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Superheavy Element 117 Points to Fabled “Island of Stability” on Periodic Table

One of the largest atomic nuclei known could lead to the discovery of elements that do not immediately decay
linear accelerator at the GSI laboratory in Germany
linear accelerator at the GSI laboratory in Germany


The linear accelerator at the GSI laboratory in Germany accelerated calcium ions to 10 percent the speed of light to create element 117.
© G. Otto, GSI Helmholtz Center for Heavy Ion Research

Physicists have created one of the heaviest elements yet, an atom with 117 protons in its nucleus. This jumbo-sized atom sits on the outer reaches of the periodic table where bloated nuclei tend to become less and less stable. Element 117’s existence gives scientists hope, however, that they are getting closer to discovering a rumored “island of stability” where nuclei with so-called magic numbers of protons and neutrons become long-lived.
 
Elements heavier than uranium (with 92 protons) are not usually found in nature, but they can be forced into existence in laboratories. The trouble is: the larger an atomic nucleus gets, the more its protons repel one another with their positive charges, making it, in general, less stable, or more radioactive. Element 117, for example, has a half-life of about 50 thousandths of a second, meaning that within that time about half of it will decay into a lighter element.
 
A U.S.–Russian team first created element 117 in 2010 at the Joint Institute for Nuclear Research in Dubna, Russia. The element is still considered unofficial, and has not yet been formally accepted and added to the periodic table by the International Union of Pure and Applied Chemistry (IUPAC). The new appearance of 117, in experiments by the GSI Helmholtz Center for Heavy Ion Research in Darmstadt, Germany, should help the element gain official recognition. “In contrast to the first discovery, we are a different team at a different place using a different device,” says Christoph Düllmann, who led the GSI collaboration. “I think within the scientific community that will change the view on element 117 from an element that has been claimed to be observed to an element that is confirmed.”
 
To create 117, with the temporary periodic table placeholder name ununseptium, the researchers smashed calcium nuclei (with 20 protons apiece) into a target of berkelium (97 protons per atom). The experiment was so difficult in part because berkelium itself is tough to come by. “We had to team up with the only place on the planet where berkelium can be produced and isolated in significant quantities,” Düllmann says. That place is the Oak Ridge National Laboratory in Tennessee, which has a nuclear reactor that can create the rare element with a half-life of 330 days. It took the facility about two years to build up a large enough stock of berkelium for the experiment; when about 13 milligrams had accumulated, Oak Ridge scientists shipped it off to Germany for the next stage of the project. At GSI, researchers accelerated calcium ions to 10 percent light-speed and sent them colliding into the berkelium. If a calcium and berkelium nucleus collided head-on, occasionally the two nuclei would stick together, fusing to form a new element with a combined total of 117 protons. “We get about one atom per week,” Düllmann says.
 
The scientists did not observe element 117 directly. Instead, they searched for its daughter products after it radioactively decayed by emitting alpha particles—helium nuclei with two protons and two neutrons. “The heavy nuclei makes an alpha decay to produce element 115, and this also decays by alpha decay,” says Jadambaa Khuyagbaatar of GSI, lead author of a paper reporting the results published May 1 in Physical Review Letters.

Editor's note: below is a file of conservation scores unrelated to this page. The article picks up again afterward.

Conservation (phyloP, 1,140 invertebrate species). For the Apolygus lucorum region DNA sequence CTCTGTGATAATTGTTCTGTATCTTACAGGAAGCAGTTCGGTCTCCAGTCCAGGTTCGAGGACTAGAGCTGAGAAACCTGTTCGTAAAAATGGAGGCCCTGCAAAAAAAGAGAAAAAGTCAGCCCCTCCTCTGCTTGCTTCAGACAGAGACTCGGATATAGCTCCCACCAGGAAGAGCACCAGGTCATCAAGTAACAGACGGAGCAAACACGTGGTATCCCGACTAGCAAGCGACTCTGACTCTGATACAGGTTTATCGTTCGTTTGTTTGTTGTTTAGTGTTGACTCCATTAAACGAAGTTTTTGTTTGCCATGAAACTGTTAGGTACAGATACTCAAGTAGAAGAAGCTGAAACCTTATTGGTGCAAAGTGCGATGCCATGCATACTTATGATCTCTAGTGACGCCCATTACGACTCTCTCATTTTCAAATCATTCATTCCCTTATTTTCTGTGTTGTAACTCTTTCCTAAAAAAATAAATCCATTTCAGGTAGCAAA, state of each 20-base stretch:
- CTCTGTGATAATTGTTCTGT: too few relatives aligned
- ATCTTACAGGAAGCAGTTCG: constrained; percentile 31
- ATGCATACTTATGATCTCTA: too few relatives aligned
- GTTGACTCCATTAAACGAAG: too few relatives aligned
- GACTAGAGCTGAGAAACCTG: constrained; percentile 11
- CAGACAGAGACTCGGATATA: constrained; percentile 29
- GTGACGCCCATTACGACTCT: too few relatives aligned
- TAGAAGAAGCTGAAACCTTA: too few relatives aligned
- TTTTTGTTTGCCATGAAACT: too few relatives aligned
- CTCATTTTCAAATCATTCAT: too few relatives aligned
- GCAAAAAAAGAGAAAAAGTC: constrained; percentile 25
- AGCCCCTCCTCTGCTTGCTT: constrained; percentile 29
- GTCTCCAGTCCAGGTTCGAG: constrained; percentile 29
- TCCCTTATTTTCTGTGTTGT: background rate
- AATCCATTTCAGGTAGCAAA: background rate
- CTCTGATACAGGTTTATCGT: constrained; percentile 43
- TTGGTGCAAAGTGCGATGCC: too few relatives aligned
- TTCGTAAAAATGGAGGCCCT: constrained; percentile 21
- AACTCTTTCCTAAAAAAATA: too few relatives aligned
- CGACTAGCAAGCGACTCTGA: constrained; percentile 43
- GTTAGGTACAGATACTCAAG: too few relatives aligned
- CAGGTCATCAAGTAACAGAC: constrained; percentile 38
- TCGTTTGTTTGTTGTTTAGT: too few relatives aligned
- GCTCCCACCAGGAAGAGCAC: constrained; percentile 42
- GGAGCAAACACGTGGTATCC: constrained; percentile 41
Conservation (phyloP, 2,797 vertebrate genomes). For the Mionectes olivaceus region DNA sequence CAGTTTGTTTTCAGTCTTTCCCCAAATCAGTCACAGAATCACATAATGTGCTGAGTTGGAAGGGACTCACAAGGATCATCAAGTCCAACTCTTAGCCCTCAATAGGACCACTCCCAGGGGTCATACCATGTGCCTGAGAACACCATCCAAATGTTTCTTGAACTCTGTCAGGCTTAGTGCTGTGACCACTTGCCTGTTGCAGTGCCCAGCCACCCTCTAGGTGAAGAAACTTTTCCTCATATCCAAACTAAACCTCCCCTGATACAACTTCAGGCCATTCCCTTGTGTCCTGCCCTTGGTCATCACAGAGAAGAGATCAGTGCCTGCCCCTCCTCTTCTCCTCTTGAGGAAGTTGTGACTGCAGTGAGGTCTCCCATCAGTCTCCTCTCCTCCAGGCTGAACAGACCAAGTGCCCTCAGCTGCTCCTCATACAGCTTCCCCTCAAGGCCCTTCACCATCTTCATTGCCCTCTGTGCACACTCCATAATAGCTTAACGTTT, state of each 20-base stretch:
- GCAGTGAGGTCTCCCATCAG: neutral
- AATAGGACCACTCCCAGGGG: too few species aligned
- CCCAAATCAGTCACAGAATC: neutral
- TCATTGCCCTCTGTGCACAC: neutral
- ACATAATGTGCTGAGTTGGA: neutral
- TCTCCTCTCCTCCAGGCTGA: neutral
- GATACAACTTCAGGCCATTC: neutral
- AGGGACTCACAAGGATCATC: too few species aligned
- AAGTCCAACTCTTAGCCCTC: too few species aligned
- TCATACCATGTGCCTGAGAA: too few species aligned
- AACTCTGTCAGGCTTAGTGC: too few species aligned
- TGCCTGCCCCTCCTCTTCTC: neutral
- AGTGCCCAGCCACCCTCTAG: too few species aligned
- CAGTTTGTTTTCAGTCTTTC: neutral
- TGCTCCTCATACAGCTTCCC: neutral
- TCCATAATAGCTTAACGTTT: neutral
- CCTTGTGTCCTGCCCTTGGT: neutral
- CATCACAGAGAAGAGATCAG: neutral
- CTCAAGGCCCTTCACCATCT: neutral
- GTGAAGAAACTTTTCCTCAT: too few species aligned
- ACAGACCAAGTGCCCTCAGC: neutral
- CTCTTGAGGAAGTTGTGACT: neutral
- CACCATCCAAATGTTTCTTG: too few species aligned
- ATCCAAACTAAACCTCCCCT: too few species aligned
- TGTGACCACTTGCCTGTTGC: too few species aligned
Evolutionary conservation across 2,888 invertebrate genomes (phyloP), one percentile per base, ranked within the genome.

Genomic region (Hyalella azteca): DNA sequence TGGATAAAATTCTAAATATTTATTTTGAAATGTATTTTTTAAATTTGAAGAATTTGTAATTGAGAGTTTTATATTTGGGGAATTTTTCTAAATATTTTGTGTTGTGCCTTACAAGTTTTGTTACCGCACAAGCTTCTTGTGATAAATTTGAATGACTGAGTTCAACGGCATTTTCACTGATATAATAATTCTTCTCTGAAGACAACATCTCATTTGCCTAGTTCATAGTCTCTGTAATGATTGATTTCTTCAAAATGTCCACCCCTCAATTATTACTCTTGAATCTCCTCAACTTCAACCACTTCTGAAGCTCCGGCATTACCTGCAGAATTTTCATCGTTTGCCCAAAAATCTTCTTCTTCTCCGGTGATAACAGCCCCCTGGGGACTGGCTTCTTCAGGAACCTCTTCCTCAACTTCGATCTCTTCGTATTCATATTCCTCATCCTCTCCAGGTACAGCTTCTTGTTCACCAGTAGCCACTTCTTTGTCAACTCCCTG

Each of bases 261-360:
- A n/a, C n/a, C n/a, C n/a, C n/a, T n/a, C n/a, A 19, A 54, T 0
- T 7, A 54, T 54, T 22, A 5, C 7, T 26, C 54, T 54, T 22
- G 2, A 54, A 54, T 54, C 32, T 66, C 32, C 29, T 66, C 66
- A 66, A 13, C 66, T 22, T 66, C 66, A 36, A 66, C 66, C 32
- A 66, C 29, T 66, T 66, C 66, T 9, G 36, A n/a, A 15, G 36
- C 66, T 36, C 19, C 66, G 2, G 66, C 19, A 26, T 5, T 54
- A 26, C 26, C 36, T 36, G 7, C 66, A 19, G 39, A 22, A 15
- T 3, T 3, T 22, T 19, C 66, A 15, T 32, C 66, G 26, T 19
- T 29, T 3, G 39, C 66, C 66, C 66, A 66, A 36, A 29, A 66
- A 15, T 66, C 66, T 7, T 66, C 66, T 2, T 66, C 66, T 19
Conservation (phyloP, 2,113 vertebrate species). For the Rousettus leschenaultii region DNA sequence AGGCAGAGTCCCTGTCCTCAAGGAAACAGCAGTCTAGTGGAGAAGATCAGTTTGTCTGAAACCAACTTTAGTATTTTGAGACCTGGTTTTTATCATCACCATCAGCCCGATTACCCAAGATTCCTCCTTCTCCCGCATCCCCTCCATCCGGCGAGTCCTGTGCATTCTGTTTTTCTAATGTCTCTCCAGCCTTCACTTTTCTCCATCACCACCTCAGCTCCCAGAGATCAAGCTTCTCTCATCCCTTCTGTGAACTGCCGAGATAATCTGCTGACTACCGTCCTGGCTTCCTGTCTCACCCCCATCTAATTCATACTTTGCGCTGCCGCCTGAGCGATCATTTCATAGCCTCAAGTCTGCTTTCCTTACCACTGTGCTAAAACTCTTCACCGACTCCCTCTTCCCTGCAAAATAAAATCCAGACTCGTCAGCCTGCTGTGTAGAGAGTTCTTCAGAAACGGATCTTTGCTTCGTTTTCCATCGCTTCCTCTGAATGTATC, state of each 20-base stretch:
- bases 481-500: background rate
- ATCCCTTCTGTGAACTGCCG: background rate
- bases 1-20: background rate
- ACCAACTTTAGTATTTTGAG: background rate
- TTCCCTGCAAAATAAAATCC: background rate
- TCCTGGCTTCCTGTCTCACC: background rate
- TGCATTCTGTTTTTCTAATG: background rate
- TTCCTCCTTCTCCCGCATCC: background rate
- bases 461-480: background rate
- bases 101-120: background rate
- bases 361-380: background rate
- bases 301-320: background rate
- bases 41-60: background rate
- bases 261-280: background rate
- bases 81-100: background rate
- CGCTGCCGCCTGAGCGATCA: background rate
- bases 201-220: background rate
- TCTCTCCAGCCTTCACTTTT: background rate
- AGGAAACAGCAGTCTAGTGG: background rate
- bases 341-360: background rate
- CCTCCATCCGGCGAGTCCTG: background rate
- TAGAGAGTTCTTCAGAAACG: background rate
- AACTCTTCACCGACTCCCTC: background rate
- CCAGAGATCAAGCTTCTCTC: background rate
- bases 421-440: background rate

After a few more steps in this decay chain, one of the nuclei produced is the isotope lawrencium 266—a nucleus with 103 protons and 163 neutrons that had never been seen before. Previously known isotopes of lawrencium have fewer neutrons, and are less stable. This novel species, however, has an astonishingly long half-life of 11 hours, making it one of the longest-lived superheavy isotopes known to date. “Perhaps we are at the shore of the island of stability,” Düllmann says.
 
No one knows for sure where this island lies, or even if it exists at all. Theory suggests that the next magic numbers beyond those known are around 108, 110 or 114 protons, and 184 neutrons. These configurations, according to calculations, could lead to special properties that allow atoms to survive much longer than similar species. “All existing data for elements 116, 117 and 118 do confirm that lifetimes increase as one goes closer to the neutron number 184, says theorist Witold Nazarewicz of Oak Ridge, who was not involved in the study. “This is encouraging.”
 
Superheavy magic nuclei may turn out to have interesting shapes that confer stability, such as a so-called bubble configuration with a hole in the middle. “These have never been discovered yet, but the region that is being explored now is really on the edge of bubble territory,” Nazarewicz says.
 
If an island of stability does exist, there is no limit to how long its nuclei may last. They could turn out to be stable enough to be found in nature, albeit in such small quantities that we have not seen them yet. Numerous searches are on for evidence of these superheavy species already in existence, perhaps having formed through powerful cosmic events such as the merging of two neutron stars. Although none have been found so far, scientists are holding out hope that evidence for the island of stability is just around the corner, one way or another.
 

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